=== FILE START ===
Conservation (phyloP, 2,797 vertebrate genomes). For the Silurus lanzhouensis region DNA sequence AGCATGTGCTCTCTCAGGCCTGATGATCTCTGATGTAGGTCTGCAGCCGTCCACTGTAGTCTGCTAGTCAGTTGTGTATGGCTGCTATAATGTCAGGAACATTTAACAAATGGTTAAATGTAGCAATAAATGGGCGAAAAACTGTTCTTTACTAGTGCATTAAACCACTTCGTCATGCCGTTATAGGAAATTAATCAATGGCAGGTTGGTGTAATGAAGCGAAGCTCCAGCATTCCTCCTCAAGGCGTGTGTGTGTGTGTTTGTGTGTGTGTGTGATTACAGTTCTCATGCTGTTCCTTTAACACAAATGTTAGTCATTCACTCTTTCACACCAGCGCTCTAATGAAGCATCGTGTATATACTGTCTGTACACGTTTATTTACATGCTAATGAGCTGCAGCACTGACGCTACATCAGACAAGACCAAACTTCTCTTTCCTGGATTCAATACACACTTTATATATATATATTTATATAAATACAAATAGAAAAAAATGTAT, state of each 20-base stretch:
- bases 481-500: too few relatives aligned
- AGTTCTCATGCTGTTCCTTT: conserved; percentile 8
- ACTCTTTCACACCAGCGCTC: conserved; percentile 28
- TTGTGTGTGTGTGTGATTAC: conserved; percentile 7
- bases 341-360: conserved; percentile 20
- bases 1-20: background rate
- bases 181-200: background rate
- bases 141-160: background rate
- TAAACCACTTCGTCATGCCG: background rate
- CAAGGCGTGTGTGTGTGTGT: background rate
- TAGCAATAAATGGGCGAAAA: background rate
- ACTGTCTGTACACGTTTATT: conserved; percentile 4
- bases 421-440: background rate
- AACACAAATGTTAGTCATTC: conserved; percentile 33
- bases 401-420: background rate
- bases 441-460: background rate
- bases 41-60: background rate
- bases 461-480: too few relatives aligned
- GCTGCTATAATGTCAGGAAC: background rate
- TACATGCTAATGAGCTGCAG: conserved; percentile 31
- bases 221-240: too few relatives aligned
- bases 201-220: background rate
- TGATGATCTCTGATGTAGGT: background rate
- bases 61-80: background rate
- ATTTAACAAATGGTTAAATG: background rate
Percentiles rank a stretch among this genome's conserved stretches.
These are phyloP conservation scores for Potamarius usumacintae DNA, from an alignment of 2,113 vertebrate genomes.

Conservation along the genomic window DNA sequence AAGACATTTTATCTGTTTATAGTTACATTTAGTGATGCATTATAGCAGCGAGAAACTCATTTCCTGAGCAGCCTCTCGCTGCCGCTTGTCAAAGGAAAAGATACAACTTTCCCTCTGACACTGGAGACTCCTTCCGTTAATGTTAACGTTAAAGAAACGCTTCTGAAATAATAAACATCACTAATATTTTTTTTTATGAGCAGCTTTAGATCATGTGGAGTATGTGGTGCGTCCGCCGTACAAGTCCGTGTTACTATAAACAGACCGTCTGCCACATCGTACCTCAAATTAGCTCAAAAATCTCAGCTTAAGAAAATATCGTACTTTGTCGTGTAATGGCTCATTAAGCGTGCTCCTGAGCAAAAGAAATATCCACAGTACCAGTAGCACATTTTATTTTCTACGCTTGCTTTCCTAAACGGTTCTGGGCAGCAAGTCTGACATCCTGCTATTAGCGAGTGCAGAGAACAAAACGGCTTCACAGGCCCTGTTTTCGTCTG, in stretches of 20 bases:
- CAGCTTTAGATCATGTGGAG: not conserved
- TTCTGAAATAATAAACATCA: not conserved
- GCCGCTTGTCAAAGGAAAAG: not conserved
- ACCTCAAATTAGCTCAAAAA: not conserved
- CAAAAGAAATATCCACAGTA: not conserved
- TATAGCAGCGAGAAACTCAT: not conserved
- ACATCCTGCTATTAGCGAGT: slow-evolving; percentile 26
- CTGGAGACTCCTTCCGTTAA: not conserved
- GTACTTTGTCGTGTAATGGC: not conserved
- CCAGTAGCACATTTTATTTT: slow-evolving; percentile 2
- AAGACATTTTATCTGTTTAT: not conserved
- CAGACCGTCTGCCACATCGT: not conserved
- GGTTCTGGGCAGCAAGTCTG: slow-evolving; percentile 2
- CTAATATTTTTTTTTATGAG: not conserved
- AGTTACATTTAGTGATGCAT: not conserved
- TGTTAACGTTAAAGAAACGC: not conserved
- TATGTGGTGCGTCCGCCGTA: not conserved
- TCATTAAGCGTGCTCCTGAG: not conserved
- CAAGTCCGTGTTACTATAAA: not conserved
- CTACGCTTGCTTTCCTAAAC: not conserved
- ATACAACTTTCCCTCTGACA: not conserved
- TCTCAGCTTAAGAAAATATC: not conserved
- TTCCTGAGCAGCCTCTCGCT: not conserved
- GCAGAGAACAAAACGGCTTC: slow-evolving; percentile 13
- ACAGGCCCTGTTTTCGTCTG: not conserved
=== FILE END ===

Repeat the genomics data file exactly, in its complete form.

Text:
Conservation (phyloP, 2,797 vertebrate genomes). For the Silurus lanzhouensis region DNA sequence AGCATGTGCTCTCTCAGGCCTGATGATCTCTGATGTAGGTCTGCAGCCGTCCACTGTAGTCTGCTAGTCAGTTGTGTATGGCTGCTATAATGTCAGGAACATTTAACAAATGGTTAAATGTAGCAATAAATGGGCGAAAAACTGTTCTTTACTAGTGCATTAAACCACTTCGTCATGCCGTTATAGGAAATTAATCAATGGCAGGTTGGTGTAATGAAGCGAAGCTCCAGCATTCCTCCTCAAGGCGTGTGTGTGTGTGTTTGTGTGTGTGTGTGATTACAGTTCTCATGCTGTTCCTTTAACACAAATGTTAGTCATTCACTCTTTCACACCAGCGCTCTAATGAAGCATCGTGTATATACTGTCTGTACACGTTTATTTACATGCTAATGAGCTGCAGCACTGACGCTACATCAGACAAGACCAAACTTCTCTTTCCTGGATTCAATACACACTTTATATATATATATTTATATAAATACAAATAGAAAAAAATGTAT, state of each 20-base stretch:
- bases 481-500: too few relatives aligned
- AGTTCTCATGCTGTTCCTTT: conserved; percentile 8
- ACTCTTTCACACCAGCGCTC: conserved; percentile 28
- TTGTGTGTGTGTGTGATTAC: conserved; percentile 7
- bases 341-360: conserved; percentile 20
- bases 1-20: background rate
- bases 181-200: background rate
- bases 141-160: background rate
- TAAACCACTTCGTCATGCCG: background rate
- CAAGGCGTGTGTGTGTGTGT: background rate
- TAGCAATAAATGGGCGAAAA: background rate
- ACTGTCTGTACACGTTTATT: conserved; percentile 4
- bases 421-440: background rate
- AACACAAATGTTAGTCATTC: conserved; percentile 33
- bases 401-420: background rate
- bases 441-460: background rate
- bases 41-60: background rate
- bases 461-480: too few relatives aligned
- GCTGCTATAATGTCAGGAAC: background rate
- TACATGCTAATGAGCTGCAG: conserved; percentile 31
- bases 221-240: too few relatives aligned
- bases 201-220: background rate
- TGATGATCTCTGATGTAGGT: background rate
- bases 61-80: background rate
- ATTTAACAAATGGTTAAATG: background rate
Percentiles rank a stretch among this genome's conserved stretches.
These are phyloP conservation scores for Potamarius usumacintae DNA, from an alignment of 2,113 vertebrate genomes.

Conservation along the genomic window DNA sequence AAGACATTTTATCTGTTTATAGTTACATTTAGTGATGCATTATAGCAGCGAGAAACTCATTTCCTGAGCAGCCTCTCGCTGCCGCTTGTCAAAGGAAAAGATACAACTTTCCCTCTGACACTGGAGACTCCTTCCGTTAATGTTAACGTTAAAGAAACGCTTCTGAAATAATAAACATCACTAATATTTTTTTTTATGAGCAGCTTTAGATCATGTGGAGTATGTGGTGCGTCCGCCGTACAAGTCCGTGTTACTATAAACAGACCGTCTGCCACATCGTACCTCAAATTAGCTCAAAAATCTCAGCTTAAGAAAATATCGTACTTTGTCGTGTAATGGCTCATTAAGCGTGCTCCTGAGCAAAAGAAATATCCACAGTACCAGTAGCACATTTTATTTTCTACGCTTGCTTTCCTAAACGGTTCTGGGCAGCAAGTCTGACATCCTGCTATTAGCGAGTGCAGAGAACAAAACGGCTTCACAGGCCCTGTTTTCGTCTG, in stretches of 20 bases:
- CAGCTTTAGATCATGTGGAG: not conserved
- TTCTGAAATAATAAACATCA: not conserved
- GCCGCTTGTCAAAGGAAAAG: not conserved
- ACCTCAAATTAGCTCAAAAA: not conserved
- CAAAAGAAATATCCACAGTA: not conserved
- TATAGCAGCGAGAAACTCAT: not conserved
- ACATCCTGCTATTAGCGAGT: slow-evolving; percentile 26
- CTGGAGACTCCTTCCGTTAA: not conserved
- GTACTTTGTCGTGTAATGGC: not conserved
- CCAGTAGCACATTTTATTTT: slow-evolving; percentile 2
- AAGACATTTTATCTGTTTAT: not conserved
- CAGACCGTCTGCCACATCGT: not conserved
- GGTTCTGGGCAGCAAGTCTG: slow-evolving; percentile 2
- CTAATATTTTTTTTTATGAG: not conserved
- AGTTACATTTAGTGATGCAT: not conserved
- TGTTAACGTTAAAGAAACGC: not conserved
- TATGTGGTGCGTCCGCCGTA: not conserved
- TCATTAAGCGTGCTCCTGAG: not conserved
- CAAGTCCGTGTTACTATAAA: not conserved
- CTACGCTTGCTTTCCTAAAC: not conserved
- ATACAACTTTCCCTCTGACA: not conserved
- TCTCAGCTTAAGAAAATATC: not conserved
- TTCCTGAGCAGCCTCTCGCT: not conserved
- GCAGAGAACAAAACGGCTTC: slow-evolving; percentile 13
- ACAGGCCCTGTTTTCGTCTG: not conserved